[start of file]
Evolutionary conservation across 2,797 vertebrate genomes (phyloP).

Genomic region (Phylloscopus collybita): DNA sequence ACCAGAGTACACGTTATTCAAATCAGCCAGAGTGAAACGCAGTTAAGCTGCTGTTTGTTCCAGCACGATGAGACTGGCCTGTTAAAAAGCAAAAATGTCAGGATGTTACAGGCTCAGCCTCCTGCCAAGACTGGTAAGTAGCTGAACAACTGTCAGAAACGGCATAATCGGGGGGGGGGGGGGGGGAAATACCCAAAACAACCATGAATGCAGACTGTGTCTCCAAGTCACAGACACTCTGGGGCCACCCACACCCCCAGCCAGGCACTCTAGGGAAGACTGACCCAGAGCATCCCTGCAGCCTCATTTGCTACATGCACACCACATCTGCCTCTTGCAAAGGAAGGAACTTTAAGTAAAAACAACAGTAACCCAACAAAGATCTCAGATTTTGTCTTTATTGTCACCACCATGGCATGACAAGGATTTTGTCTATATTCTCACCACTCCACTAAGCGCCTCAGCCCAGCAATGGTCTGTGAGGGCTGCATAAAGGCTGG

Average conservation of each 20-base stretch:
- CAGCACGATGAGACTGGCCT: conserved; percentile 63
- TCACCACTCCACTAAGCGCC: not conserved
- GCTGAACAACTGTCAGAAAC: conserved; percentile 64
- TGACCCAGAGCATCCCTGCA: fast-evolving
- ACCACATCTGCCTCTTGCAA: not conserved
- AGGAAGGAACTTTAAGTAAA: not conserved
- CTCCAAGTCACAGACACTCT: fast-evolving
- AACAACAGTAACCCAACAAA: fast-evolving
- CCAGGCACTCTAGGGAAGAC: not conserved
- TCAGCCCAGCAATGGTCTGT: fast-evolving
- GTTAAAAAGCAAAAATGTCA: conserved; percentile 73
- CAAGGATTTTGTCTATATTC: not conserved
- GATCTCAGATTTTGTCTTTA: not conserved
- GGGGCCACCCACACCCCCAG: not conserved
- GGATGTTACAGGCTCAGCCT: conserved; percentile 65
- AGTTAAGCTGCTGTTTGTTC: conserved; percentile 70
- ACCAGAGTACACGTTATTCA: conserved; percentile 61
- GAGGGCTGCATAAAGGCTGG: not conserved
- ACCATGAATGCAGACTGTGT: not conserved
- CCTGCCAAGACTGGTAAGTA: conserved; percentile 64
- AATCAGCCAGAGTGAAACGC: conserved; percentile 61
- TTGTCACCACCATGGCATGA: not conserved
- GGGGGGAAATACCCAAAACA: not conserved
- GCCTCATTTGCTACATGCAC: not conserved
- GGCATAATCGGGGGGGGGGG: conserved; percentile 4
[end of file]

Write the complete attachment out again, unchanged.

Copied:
Evolutionary conservation across 2,797 vertebrate genomes (phyloP).

Genomic region (Phylloscopus collybita): DNA sequence ACCAGAGTACACGTTATTCAAATCAGCCAGAGTGAAACGCAGTTAAGCTGCTGTTTGTTCCAGCACGATGAGACTGGCCTGTTAAAAAGCAAAAATGTCAGGATGTTACAGGCTCAGCCTCCTGCCAAGACTGGTAAGTAGCTGAACAACTGTCAGAAACGGCATAATCGGGGGGGGGGGGGGGGGAAATACCCAAAACAACCATGAATGCAGACTGTGTCTCCAAGTCACAGACACTCTGGGGCCACCCACACCCCCAGCCAGGCACTCTAGGGAAGACTGACCCAGAGCATCCCTGCAGCCTCATTTGCTACATGCACACCACATCTGCCTCTTGCAAAGGAAGGAACTTTAAGTAAAAACAACAGTAACCCAACAAAGATCTCAGATTTTGTCTTTATTGTCACCACCATGGCATGACAAGGATTTTGTCTATATTCTCACCACTCCACTAAGCGCCTCAGCCCAGCAATGGTCTGTGAGGGCTGCATAAAGGCTGG

Average conservation of each 20-base stretch:
- CAGCACGATGAGACTGGCCT: conserved; percentile 63
- TCACCACTCCACTAAGCGCC: not conserved
- GCTGAACAACTGTCAGAAAC: conserved; percentile 64
- TGACCCAGAGCATCCCTGCA: fast-evolving
- ACCACATCTGCCTCTTGCAA: not conserved
- AGGAAGGAACTTTAAGTAAA: not conserved
- CTCCAAGTCACAGACACTCT: fast-evolving
- AACAACAGTAACCCAACAAA: fast-evolving
- CCAGGCACTCTAGGGAAGAC: not conserved
- TCAGCCCAGCAATGGTCTGT: fast-evolving
- GTTAAAAAGCAAAAATGTCA: conserved; percentile 73
- CAAGGATTTTGTCTATATTC: not conserved
- GATCTCAGATTTTGTCTTTA: not conserved
- GGGGCCACCCACACCCCCAG: not conserved
- GGATGTTACAGGCTCAGCCT: conserved; percentile 65
- AGTTAAGCTGCTGTTTGTTC: conserved; percentile 70
- ACCAGAGTACACGTTATTCA: conserved; percentile 61
- GAGGGCTGCATAAAGGCTGG: not conserved
- ACCATGAATGCAGACTGTGT: not conserved
- CCTGCCAAGACTGGTAAGTA: conserved; percentile 64
- AATCAGCCAGAGTGAAACGC: conserved; percentile 61
- TTGTCACCACCATGGCATGA: not conserved
- GGGGGGAAATACCCAAAACA: not conserved
- GCCTCATTTGCTACATGCAC: not conserved
- GGCATAATCGGGGGGGGGGG: conserved; percentile 4